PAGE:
So you’re thinking about co-signing on a mortgage? Great, let’s talk about what that looks like. Although it’s nice to be in a position to help someone qualify for a mortgage, it’s not a decision that you should make lightly. Co-signing a mortgage could have a significant impact on your financial future. Here are some things to consider.
You’re fully responsible for the mortgage.
Regardless if you’re the principal borrower, co-borrower, or co-signor, if your name is on the mortgage, you are 100% responsible for the debt of the mortgage. Although the term co-signor makes it sound like you’re somehow removed from the actual mortgage, you have all the same legal obligations as everyone else on the mortgage. When you co-sign for a mortgage, you guarantee that the mortgage payments will be made, even if you aren’t the one making them.
So, if the primary applicant cannot make the payments for whatever reason, you’ll be expected to make them on their behalf. If payments aren’t made, and the mortgage goes into default, the lender will take legal action. This could negatively impact your credit score. So it’s an excellent idea to make sure you trust the primary applicant or have a way to monitor that payments are, in fact, being made so that you don’t end up in a bad financial situation.
You’re on the mortgage until they can qualify to remove you.
Once the initial mortgage term has been completed, you won’t be automatically removed from the mortgage. The primary applicant will have to make a new application in their own name and qualify for the mortgage on their own merit. If they don’t qualify, you’ll be kept on the mortgage for the next term.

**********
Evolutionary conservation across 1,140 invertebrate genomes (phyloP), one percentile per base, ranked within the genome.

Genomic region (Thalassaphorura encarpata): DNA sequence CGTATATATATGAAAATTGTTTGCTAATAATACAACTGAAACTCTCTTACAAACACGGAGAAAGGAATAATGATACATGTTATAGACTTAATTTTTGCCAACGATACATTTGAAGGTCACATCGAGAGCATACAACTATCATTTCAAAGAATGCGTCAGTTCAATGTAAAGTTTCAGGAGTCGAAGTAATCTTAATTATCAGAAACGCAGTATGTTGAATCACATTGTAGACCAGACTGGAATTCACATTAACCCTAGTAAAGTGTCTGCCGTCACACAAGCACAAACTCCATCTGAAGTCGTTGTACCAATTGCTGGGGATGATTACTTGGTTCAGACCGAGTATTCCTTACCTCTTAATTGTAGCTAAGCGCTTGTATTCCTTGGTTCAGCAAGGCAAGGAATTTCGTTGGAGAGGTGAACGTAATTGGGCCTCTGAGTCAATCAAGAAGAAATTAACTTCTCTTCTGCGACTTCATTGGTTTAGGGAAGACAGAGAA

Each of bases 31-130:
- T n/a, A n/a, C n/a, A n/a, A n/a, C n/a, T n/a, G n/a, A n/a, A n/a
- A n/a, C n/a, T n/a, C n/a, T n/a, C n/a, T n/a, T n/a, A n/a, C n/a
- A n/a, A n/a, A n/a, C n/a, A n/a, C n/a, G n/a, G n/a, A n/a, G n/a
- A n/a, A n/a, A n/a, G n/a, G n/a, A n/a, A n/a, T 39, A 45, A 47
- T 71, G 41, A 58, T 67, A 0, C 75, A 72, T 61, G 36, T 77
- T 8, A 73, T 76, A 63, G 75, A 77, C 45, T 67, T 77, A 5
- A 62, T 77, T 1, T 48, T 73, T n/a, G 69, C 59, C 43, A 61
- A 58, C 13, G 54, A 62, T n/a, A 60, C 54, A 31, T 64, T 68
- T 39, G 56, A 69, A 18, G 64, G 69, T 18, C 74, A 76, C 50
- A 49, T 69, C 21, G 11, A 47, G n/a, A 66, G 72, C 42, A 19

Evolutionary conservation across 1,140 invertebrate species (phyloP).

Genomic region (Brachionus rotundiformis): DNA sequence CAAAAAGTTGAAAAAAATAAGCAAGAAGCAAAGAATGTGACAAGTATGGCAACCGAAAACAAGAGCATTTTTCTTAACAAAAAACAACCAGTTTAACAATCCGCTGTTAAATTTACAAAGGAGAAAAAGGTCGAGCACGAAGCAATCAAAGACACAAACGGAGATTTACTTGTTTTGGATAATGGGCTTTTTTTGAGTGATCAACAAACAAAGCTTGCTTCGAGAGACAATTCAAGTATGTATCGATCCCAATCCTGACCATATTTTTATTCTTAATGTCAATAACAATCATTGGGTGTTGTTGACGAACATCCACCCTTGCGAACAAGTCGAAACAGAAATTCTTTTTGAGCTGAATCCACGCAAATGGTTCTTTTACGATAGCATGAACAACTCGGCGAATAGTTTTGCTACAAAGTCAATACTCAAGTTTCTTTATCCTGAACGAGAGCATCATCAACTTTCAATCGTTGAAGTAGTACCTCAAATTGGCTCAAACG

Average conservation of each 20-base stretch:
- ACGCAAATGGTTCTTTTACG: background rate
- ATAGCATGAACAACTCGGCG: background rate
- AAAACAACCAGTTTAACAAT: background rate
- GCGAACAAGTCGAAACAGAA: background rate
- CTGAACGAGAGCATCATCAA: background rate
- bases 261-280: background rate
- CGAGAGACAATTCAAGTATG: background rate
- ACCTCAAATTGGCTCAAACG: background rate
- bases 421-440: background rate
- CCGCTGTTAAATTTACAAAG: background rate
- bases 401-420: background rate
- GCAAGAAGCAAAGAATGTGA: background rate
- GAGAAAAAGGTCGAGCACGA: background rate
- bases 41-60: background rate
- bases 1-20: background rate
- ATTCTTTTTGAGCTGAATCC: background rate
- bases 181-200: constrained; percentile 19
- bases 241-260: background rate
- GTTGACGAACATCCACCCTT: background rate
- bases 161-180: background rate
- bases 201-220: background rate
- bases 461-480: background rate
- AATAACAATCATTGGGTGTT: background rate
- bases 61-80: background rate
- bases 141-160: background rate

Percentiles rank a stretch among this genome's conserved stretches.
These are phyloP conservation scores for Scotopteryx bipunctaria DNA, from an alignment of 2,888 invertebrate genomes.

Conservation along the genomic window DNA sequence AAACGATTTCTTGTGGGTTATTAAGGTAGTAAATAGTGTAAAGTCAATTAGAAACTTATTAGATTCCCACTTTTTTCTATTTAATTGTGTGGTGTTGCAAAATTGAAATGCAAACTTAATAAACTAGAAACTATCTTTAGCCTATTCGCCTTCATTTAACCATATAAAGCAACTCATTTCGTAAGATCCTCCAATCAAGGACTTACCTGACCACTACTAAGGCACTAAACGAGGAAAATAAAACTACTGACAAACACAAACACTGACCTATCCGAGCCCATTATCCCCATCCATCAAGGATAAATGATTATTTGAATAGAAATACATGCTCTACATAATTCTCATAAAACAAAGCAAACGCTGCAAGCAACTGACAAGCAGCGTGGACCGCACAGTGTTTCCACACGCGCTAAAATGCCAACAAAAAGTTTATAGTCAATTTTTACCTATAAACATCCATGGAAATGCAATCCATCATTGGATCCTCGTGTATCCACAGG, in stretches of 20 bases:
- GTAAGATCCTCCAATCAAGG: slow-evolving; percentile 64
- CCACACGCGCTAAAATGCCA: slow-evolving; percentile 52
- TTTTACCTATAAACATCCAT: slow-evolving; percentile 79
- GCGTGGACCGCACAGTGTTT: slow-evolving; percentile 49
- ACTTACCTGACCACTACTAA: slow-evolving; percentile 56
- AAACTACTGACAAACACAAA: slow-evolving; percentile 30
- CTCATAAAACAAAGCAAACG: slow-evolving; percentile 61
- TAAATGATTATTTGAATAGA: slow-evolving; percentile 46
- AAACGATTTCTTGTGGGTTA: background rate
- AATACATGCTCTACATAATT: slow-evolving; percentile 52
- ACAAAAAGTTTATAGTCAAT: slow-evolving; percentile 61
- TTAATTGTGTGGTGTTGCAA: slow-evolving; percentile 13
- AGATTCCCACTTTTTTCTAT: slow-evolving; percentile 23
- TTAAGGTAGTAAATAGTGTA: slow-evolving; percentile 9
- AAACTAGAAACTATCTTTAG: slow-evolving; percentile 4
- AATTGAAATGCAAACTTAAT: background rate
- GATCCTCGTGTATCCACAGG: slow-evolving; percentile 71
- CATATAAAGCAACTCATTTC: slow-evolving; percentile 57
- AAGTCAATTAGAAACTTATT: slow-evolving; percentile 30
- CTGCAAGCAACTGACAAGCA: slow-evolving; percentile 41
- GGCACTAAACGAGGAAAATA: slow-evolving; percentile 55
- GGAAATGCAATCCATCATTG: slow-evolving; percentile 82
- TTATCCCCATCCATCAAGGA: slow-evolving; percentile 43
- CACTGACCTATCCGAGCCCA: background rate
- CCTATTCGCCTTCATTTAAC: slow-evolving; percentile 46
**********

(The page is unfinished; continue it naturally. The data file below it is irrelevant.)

So before co-signing, it’s a good idea to discuss how long you can expect your name will be on the mortgage. Having a clear and open conversation with the primary applicant and your independent mortgage professional will help outline expectations.
Co-signing a mortgage impacts your debt service ratio.
When you co-sign for a mortgage, all of the debt of the co-signed mortgage is counted in your debt service ratios. This means that if you’re looking to qualify for another mortgage in the future, you’ll have to include the payments of the co-signed mortgage in those calculations, even though you aren’t the one making the payments directly.
As this could significantly impact the amount you could borrow in the future, before you co-sign a mortgage, you’ll want to assess your financial future and decide if co-signing makes sense.
Co-signing a mortgage means helping someone get ahead.
While there are certainly things to consider when agreeing to co-sign on a mortgage application, chances are, by being a co-signor, you’ll be helping someone you care for get ahead in life. The key to co-signing well is to outline expectations and over-communicate through the mortgage process.
If you have any questions about co-signing on a mortgage or about the mortgage application process in general, please connect anytime. It would be a pleasure to work with you.